Ever since President Obama presented the final version of the Clean Power Plan in August, we've seen coal- and gas-heavy states try to stop this badly needed effort in its tracks. As recently as Oct. 13, North Dakota's attorney general told a conference panel that he's preparing a lawsuit to block the program even as the state environment agency gets ready to implement it.
This highly political reaction ignores just how badly climate change is impacting Americans' health, especially in communities of color. Congress and the public need to start treating these health risks with the urgency they demand. Environmental justice advocates can help.
Americans of color face disproportionate climate-related health problems all over our country. For many of them, stronger standards are truly a matter of life and death. Climate change is hitting Latino communities especially hard in the West and Southwest, where hotter days, more intense and frequent heat waves and droughts, and worsening seasonal air quality are affecting areas that already have some of the worst air pollution in the country.
It's bad enough for anyone with a desk job. For the millions of Latinos who work in agriculture, landscaping and construction, this is unsustainable.
Strong climate standards are just as important to African-Americans, who are 20 percent more likely to suffer from asthma than non-Hispanic whites, and three times more likely to die from asthma-related causes than the white population. As Scientific American reported on April 30, allergists and lung experts now increasingly see climate change as hastening asthma's spread across the country.
The Clean Power Plan will combat this spread by reducing carbon emissions from power plants, already known to be a leading cause of climate change. The plan will also reduce power plants' hazardous non-carbon emissions, including sulfur dioxide and particulate matter, preventing up to 100,000 asthma attacks and 2,100 heart attacks just in the first year of implementation.
Latinos and African-Americans are more likely to live near health hazards like power plants and highways than their white counterparts, leading them to suffer higher rates of asthma, heart disease and cancer. That's why it's no surprise that both communities consider cleaning up our air and cutting carbon pollution a top priority.
In a recent poll by the firm Latino Decisions on behalf of Earthjustice and GreenLatinos, 85 percent of Latinos agreed that "reducing smog and air pollution is extremely or very important" and 66 percent held human activities responsible for climate change. A January 2015 poll for the Union of Concerned Scientists and the Sierra Club found that 85 percent of likely voters who identified as African American and 79 percent who identified as Hispanic support an international climate change agreement. These figures are all ahead of responses in similar polls of the overall population.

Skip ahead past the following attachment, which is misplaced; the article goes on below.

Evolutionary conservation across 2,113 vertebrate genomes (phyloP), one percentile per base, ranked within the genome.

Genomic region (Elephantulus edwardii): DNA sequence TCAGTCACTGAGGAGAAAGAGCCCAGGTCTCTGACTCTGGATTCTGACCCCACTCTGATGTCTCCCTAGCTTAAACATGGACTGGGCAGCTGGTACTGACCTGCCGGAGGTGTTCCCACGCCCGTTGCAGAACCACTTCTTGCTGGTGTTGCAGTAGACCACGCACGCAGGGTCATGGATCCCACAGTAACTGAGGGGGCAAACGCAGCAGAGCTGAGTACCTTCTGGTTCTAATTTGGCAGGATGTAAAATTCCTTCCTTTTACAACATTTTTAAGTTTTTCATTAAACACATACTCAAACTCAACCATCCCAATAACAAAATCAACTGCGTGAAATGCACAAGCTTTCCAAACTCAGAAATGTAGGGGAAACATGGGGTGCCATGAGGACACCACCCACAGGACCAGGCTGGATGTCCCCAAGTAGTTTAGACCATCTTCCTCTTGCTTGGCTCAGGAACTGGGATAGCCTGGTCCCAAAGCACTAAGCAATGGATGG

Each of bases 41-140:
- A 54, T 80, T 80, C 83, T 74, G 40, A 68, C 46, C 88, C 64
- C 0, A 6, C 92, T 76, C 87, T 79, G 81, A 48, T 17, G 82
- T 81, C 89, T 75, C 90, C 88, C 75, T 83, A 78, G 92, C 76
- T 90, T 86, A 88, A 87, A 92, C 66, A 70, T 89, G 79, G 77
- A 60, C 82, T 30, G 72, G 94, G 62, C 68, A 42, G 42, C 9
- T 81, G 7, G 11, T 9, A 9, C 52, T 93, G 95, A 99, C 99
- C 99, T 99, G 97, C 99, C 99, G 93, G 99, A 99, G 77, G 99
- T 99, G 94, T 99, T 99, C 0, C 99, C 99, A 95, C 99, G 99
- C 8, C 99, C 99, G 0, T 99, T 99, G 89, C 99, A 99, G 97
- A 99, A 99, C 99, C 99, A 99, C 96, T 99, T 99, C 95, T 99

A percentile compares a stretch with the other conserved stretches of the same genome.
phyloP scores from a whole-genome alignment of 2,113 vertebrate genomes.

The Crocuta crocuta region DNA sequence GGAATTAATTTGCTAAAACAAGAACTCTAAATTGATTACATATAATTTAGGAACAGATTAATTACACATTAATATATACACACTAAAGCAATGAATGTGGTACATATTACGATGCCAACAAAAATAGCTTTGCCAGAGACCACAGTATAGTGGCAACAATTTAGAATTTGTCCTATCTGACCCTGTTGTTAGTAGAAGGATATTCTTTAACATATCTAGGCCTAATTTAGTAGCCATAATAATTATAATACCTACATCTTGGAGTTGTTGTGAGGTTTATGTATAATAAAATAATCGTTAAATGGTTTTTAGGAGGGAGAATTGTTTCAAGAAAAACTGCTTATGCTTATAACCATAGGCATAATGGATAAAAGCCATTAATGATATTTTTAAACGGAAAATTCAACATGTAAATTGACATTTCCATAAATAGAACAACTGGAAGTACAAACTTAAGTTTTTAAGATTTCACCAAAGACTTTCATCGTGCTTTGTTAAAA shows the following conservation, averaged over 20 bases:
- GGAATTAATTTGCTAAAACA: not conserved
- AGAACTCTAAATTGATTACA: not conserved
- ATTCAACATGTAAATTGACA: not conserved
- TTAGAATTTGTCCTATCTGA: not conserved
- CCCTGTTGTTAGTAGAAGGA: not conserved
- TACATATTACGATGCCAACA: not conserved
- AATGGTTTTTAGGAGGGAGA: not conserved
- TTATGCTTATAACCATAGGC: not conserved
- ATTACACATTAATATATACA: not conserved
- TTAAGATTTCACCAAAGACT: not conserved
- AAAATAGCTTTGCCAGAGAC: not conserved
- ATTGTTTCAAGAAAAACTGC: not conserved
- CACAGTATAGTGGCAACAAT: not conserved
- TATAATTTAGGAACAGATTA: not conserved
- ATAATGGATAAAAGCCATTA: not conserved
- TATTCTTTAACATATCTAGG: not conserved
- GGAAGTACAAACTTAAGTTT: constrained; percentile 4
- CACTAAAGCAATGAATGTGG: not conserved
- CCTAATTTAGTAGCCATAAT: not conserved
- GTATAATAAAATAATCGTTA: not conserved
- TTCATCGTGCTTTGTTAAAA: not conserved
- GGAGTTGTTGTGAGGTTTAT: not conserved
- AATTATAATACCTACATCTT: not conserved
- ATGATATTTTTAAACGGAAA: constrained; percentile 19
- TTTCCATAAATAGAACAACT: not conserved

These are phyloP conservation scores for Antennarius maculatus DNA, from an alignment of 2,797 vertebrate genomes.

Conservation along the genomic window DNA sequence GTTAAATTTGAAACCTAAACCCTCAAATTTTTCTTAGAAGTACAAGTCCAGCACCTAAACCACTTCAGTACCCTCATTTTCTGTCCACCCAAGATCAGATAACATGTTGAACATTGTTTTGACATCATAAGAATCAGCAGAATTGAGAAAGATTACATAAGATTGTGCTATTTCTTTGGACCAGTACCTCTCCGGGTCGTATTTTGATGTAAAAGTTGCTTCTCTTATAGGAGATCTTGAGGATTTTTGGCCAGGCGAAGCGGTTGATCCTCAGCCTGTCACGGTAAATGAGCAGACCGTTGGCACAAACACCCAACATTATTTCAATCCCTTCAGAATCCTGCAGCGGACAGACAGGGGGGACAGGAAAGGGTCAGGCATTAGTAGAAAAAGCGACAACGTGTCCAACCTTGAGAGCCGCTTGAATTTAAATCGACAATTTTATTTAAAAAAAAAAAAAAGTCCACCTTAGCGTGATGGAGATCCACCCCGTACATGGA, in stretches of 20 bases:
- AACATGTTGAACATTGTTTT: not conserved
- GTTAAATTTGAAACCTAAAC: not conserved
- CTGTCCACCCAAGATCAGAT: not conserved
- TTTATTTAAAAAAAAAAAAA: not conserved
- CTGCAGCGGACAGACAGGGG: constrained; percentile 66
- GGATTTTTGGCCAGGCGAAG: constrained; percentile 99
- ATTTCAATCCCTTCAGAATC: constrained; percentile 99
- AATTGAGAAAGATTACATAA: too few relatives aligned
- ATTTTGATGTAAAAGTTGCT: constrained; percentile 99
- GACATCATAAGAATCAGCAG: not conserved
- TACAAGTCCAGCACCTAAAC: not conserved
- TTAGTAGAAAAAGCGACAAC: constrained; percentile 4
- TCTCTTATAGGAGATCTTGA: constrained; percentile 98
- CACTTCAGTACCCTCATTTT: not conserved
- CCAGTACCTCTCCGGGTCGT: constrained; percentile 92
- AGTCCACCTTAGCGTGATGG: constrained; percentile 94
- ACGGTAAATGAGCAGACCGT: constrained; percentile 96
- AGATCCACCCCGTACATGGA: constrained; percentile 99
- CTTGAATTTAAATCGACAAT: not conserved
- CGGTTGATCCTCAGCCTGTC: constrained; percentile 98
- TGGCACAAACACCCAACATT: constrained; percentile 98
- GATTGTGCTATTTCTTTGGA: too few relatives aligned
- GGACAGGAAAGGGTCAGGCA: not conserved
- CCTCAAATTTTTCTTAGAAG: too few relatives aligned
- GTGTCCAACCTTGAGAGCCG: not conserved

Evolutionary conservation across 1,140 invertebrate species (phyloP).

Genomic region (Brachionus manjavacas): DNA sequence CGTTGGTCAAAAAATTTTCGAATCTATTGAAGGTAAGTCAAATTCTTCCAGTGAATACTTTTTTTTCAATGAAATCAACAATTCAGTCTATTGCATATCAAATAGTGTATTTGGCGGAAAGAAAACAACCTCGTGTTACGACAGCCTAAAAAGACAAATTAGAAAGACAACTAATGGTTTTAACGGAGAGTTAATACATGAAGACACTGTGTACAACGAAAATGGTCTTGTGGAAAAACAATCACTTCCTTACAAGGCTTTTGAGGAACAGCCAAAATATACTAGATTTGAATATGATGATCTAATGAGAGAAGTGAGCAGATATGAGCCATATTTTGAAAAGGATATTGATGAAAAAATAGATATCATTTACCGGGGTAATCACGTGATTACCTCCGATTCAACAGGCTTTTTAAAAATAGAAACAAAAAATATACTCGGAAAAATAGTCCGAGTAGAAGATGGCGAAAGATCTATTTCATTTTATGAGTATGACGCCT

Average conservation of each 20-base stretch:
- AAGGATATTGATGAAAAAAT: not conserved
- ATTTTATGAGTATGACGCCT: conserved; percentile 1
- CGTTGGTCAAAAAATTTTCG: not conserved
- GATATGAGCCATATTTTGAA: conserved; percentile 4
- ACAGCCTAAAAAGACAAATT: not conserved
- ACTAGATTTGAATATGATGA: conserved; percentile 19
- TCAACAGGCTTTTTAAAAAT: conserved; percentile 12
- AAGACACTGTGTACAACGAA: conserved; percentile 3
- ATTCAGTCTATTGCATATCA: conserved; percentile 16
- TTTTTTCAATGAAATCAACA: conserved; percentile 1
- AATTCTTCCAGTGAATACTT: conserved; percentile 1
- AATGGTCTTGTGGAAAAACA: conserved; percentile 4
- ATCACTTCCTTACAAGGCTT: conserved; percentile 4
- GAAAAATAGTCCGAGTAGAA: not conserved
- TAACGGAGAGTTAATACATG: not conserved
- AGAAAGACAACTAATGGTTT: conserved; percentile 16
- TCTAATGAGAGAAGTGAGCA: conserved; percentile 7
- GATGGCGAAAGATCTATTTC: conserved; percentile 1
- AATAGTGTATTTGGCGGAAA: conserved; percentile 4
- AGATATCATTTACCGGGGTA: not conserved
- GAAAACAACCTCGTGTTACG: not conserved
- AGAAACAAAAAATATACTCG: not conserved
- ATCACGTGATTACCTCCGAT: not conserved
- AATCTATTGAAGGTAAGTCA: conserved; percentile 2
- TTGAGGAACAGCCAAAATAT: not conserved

Climate deniers, well-funded polluters and their friends in Congress spend a lot of time and money pretending that climate quality standards are unnecessary. At their worst, these misinformation campaigns rely on scare tactics to convince communities of color that the Clean Power Plan will somehow hurt them. These communities know better, and they rightly expect their leaders to take action.
Why do they know better? Because they already miss work or school more than their peers. They already pay higher pollution-related doctors' bills. They already know what it's like to lose wages to sick days their coworkers don't suffer. No amount of spin can change their experiences.
At the beginning of this Congress, I held a series of roundtables and public events with communities of color around the country on issues as diverse as climate change, public health and land conservation -- all with the aim of broadening the policy conversation to include Americans traditionally ignored in policymaking. At an environmental justice forum in April, Angela Johnson Meszaros of Earthjustice said something I'll never forget: "Do not retreat -- not even one more step -- from the promise that Congress made to the American people that we'd have clear air. Having the audacity to breathe should not put us on a path to illness and economic hardship."
American communities of color shouldn't be forced to bear these burdens, and the costs that come with them, just because polluters refuse to clean up their act. The Clean Power Plan is a critical step to ending that unfair treatment, and I hope to help build a truly cooperative, diverse, intergenerational alliance to make sure it succeeds. We owe it to ourselves.